TOPEKA — A Kansas commission is teaming with a national justice initiative to rethink how and where state taxpayer dollars are being spent in the criminal justice system in order to reduce financial waste amid a budget shortfall.
Kansas joins more than 30 states who have implemented the Justice Reinvestment Initiative, a federally funded program that uses data collection to address the high cost of corrections and reinvest those funds in strategies to decrease crime and recidivism, or the tendency of a criminal to re-offend.
The state currently faces an estimated $1.4 billion shortfall next fiscal year because of lost revenue from COVID-19.
“We can’t talk about criminal justice issues without noting the current context financially,” said Patrick Armstrong, of the Council of State Governors Justice Center, which oversees the justice reinvestment process. “We have to think about where folks are going in the system, how people are responding when they mess up on supervision and when they mess up frequently, how do we help early so they won’t end up back in prison?”
Armstrong and colleagues from CSG on Monday presented initial findings from Kansas’ Justice Reinvestment Initiative to the Kansas Criminal Justice Reform Commission. The commission will use the recommendations in its December report to Gov. Laura Kelly.
Currently, criminal justice costs, especially on the way into the system, are burning a hole in the state’s wallet. Armstrong estimated the state spent $43 million in 2019 to incarcerate people just for supervision violations and an additional $41 million for drug offenses.
Prison populations in Kansas are down nearly 10% from August 2019 to August 2020 as a result of narrowed admissions to reduce the spread of COVID-19. If the state were able to maintain that narrow front door to the criminal justice system, Armstrong estimates an average savings of $22 million a year in incarceration costs.
Kelly, along with commission chairman and Sedgwick County District Attorney Marc Bennett, announced the state would participate in the initiative last week to help cushion the state’s budget issues in the wake of the pandemic.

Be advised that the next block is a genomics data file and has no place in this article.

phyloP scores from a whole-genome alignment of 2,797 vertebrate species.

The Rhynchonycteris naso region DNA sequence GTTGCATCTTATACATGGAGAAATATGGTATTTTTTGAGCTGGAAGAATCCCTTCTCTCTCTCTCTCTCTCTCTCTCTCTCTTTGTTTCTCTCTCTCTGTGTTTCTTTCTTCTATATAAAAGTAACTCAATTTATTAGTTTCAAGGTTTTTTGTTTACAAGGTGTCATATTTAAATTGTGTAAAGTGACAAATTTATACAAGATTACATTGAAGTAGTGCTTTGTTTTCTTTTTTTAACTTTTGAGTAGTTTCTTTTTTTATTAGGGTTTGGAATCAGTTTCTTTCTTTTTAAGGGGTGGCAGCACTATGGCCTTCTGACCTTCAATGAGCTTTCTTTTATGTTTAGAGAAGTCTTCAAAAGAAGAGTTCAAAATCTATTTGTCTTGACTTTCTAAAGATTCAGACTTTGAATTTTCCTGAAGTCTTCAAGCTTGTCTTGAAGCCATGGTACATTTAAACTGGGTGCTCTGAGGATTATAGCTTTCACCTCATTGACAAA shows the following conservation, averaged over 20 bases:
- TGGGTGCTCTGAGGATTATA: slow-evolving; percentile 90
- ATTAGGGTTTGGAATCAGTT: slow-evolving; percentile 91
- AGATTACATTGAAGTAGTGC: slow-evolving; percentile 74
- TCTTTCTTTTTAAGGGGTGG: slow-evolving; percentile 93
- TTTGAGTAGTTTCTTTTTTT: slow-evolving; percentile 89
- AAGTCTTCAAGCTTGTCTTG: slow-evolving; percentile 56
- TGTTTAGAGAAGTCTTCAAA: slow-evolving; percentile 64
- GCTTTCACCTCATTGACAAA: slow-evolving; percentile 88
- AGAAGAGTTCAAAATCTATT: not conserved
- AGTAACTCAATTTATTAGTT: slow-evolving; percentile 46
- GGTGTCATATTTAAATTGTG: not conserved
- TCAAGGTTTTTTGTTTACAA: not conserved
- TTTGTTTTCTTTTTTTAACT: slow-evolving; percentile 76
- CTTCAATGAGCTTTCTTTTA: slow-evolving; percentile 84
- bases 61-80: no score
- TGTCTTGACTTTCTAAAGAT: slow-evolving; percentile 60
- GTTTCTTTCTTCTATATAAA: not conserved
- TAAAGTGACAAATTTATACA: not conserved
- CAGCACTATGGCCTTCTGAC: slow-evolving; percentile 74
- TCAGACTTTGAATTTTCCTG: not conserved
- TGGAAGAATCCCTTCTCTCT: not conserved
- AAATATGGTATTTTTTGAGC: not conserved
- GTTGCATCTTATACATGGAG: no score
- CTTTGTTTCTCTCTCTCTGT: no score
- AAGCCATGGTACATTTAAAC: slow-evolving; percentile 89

“It costs Kansas taxpayers nearly $30,000 annually to keep each person incarcerated in Kansas,” Kelly said. “Safely reducing that price tag gives us the chance to invest in substance use programs and mental health services that help stop the cycle of re-offending.”
Much of the presentation from Armstrong focused on the issue of recidivism, especially the relationship between parole violations and repeat trips to jail. It costs almost 10 times as much to incarcerate rather than supervise an offender, Armstrong said.
In the 2019 fiscal year, the Kansas Department of Corrections reported supervision violations and parole revocations made up 58% of all admissions for 2019.
Because of a state statute currently allowing for the transfer of community supervision from one jurisdiction to another, there also are an estimated 1,200 people under dual supervision, said Jennifer Kisela, of CSG.
Agencies often do not communicate and often duplicate activities and costs, like drug testing, case plans and payment of supervision fees.
“When resources are strained, we need to look at if there are opportunities to allow the supervision staff to work more effectively and at the same time reduce barriers to success for people who are on supervision,” Kisela said.
Barriers to success for those on supervision include lack of housing, employment and mental health services, all areas the commission plans to address in its final meetings.
Bennett said the commission would revisit additional Justice Reinvestment Initiative recommendations before its Dec. 1 deadline. The commission is also requesting a year extension to explore these and other issues of criminal justice further.